Focus Areas in the Genomic Medicine Cycle
Major leadership positions

Co-Director Pediatric Stroke and Cerebrovascular Service

Co-Director of the Neurobiology of Disease Harvard Advance Course

MGH Department/Division

Center for Genomic Medicine


The Musolino Laboratory at the Center for Genomic Medicine at Massachusetts General Hospital and Harvard Medical School is a translational neuroscience laboratory focusing on developing gene targeted therapies for inherited inborn errors of metabolism and cerebrovascular disorders that lead to stroke and leukodystrophy. Dr. Patricia Musolino leads a team of scientists working on therapeutic treatments for five different diseases at the bench and clinical coordinators supporting patients and families at the clinic. Our research team is a small but growing group of researchers eager to push forward the science necessary to treat patients who are affected by these rare neurological diseases.

Priority Projects

  1. Gene Therapy and Editing for Smooth Muscle Dysfunction Syndrome. Smooth Muscle Dysfunction Syndrome is a rare disease with less than 50 known cases worldwide. It is caused by a specific genetic mutation in the ACTA2 gene that affects smooth muscle cells. Smooth muscle cells are found in many different organs in the body. These include the large blood vessels that carry blood around the body (aorta), brain blood vessels, lungs, eye pupil muscles, gut, bladder and even the womb in women. Patients experience repeated strokes, aorta dissections, respiratory issues and progressive neurological disability. The Musolino lab and collaborators are currently working on a multi-faceted approach to provide patients with a functional copy of the ACTA2 gene. This work involves extensive characterization of disease models as well as optimizing gene targeted therapy administration.
  2. Gene Therapy Development for Generalized Arterial Calcification of Infancy. Generalized arterial calcification of infancy (GACI) is characterized by widespread arterial calcification and/or stenoses of large and medium-sized vessels resulting in a range of clinical manifestations including myocardial infarction, respiratory distress, hypertension, cardiomegaly, and stroke. GACI is estimated to affect one in 200,000 pregnancies. Mortality is particularly high in early infancy; approximately 55% of patients die within the first 6 months of life despite intensive care and supportive measures. Currently, there are no approved therapies for these rare disorders of ectopic calcification, including GACI. The Musolino lab and collaborators are currently working on pre-clinical studies to optimize a gene targeted therapy to deliver a functional copy of the ENPP1 gene. This optimization includes novel targeting techniques including optimization of size and components such as promoters and signaling sequences.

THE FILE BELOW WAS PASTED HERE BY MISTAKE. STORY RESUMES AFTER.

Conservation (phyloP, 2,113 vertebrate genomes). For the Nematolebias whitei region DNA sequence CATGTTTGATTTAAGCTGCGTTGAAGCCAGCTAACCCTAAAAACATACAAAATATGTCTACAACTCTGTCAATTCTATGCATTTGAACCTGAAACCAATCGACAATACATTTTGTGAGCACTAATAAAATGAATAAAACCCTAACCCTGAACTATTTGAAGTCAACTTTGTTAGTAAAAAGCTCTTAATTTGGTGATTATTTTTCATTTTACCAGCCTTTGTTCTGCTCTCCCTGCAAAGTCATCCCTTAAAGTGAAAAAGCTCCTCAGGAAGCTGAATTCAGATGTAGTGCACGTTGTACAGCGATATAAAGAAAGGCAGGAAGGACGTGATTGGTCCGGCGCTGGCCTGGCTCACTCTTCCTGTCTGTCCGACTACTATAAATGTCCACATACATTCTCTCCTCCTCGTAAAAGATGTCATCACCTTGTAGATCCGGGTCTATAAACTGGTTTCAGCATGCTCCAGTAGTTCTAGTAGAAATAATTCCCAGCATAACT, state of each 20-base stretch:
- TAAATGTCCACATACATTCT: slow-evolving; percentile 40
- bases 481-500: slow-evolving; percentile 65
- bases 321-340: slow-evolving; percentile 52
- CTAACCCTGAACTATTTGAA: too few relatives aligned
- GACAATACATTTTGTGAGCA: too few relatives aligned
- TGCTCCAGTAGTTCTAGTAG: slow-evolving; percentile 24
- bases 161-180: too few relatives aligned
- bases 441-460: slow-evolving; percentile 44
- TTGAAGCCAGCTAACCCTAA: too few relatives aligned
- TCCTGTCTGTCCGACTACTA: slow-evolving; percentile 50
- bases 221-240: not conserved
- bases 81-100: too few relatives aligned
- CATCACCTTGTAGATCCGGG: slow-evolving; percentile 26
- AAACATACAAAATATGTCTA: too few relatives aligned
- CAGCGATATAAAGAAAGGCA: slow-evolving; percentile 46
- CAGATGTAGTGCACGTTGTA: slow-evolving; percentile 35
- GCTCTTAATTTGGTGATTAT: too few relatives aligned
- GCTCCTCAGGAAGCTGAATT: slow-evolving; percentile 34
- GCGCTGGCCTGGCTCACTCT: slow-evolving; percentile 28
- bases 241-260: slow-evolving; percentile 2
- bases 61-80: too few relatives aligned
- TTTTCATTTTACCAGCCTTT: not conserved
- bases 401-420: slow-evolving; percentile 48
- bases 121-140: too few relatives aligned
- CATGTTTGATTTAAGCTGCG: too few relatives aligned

3. Gene Therapy Development for Molybdenum Cofactor Deficiency and Sulfite Metabolism Disorders. Molybdenum Cofactor Deficiency (MoCD) is a genetic, neurodegenerative condition of the neonatal period characterized by encephalopathy, catastrophic brain atrophy, and severe neurological disability. Patients typically present in the first days of life with seizures, feeding difficulties, hyperekplexia, high pitched cries, and abnormal muscle tone. MoCD is estimated to affect one in 200,000 newborns globally. Mortality is particularly high in early childhood; approximately 55% of patients die within the first 3 years of life and the median survival rate is 3 years. This project offers a unique approach to targeted gene therapies as the mutated MOCS1 gene is a bicistronic gene that encodes two separate proteins that join to form a complex. This involves an understanding of the complex splicing and localization of each of the two MOCS1 proteins. Our work also brings extensive knowledge to the characterization of the mouse model and novel use of an optimized endogenous MOCS1 cDNA.
  4. Developing a targeted approach to treating x-linked ALD. X-linked adrenoleukodystrophy (ALD) is a devastating neurologic disorder caused by mutations in the ATP binding cassette subfamily D member 1 (ABCD1) gene, a half transporter responsible for the import of very long chain fatty acids (VLCFA) into peroxisomes. Hemizygote males develop normally but up to 60% will develop an inflammatory demyelinating disorder called cerebral ALD (cALD) that leads to incapacitation or death within 2-3 years. To address this critical knowledge gap, the Musolino lab used a novel ex-vivo ALD BBB model system consisting of cultured human brain microvascular endothelial cells and showed that loss of ABCD1 expression alters tight junction permeability and facilitates leukocyte extravasation. We continue to use disease models to identify molecular pathways involved in tight-junction regulation and endothelial-leukocytes permeability. Overall, our goal is to produce a less toxic and more targeted approach which is urgently needed to treat children in the pre-symptomatic stage, especially now that newborn screening for ALD is being implemented across the US.

Lab Members

Vijai Krishnan, PhDVKRISHNAN3 [@] mgh.harvard.eduResearch Scientist
Sabyasachi Das, PhDSDAS15 [@] MGH.HARVARD.EDUResearch Scientist
Anna LynchALYNCH22 [@] mgh.harvard.eduClinical Research Coordinators
Claire ShamberCSHAMBER [@] mgh.harvard.eduResearch Technician
Jeffrey OrregoJORREGO [@] mgh.harvard.eduResearch Technician
Danaira MoradelDMORADEL [@] mgh.harvard.eduAdministrative Assistant
Lab/Contact Telephone


Clinic/Contact Telephone


Primary Email

pmusolino [@]

Lab Website